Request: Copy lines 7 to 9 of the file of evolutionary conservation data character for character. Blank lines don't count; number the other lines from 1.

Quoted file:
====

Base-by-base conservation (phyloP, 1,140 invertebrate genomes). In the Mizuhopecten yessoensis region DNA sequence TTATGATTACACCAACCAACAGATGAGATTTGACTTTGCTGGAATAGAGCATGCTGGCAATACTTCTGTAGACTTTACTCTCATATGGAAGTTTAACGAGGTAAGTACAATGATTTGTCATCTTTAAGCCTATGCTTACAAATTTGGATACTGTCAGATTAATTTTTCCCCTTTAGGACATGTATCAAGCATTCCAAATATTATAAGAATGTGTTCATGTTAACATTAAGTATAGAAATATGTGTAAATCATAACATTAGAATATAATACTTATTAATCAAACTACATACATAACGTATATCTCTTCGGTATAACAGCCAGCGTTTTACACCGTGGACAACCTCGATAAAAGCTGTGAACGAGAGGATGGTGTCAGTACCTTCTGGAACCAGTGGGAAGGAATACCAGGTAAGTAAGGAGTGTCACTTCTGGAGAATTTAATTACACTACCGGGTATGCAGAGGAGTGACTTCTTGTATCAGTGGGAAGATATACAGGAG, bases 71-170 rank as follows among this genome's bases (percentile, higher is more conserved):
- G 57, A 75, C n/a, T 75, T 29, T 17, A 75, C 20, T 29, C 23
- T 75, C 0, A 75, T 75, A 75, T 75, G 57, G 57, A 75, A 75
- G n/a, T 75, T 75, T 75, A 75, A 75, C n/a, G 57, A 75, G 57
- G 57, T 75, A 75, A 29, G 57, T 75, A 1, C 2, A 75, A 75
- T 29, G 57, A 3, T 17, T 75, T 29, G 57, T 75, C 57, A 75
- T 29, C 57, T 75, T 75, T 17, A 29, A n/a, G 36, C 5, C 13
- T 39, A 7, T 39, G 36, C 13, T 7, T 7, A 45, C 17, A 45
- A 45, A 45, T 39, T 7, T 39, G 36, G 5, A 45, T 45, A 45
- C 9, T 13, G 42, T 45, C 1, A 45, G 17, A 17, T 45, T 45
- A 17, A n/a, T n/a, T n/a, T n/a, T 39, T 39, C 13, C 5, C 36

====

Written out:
- T 29, C 57, T 75, T 75, T 17, A 29, A n/a, G 36, C 5, C 13
- T 39, A 7, T 39, G 36, C 13, T 7, T 7, A 45, C 17, A 45
- A 45, A 45, T 39, T 7, T 39, G 36, G 5, A 45, T 45, A 45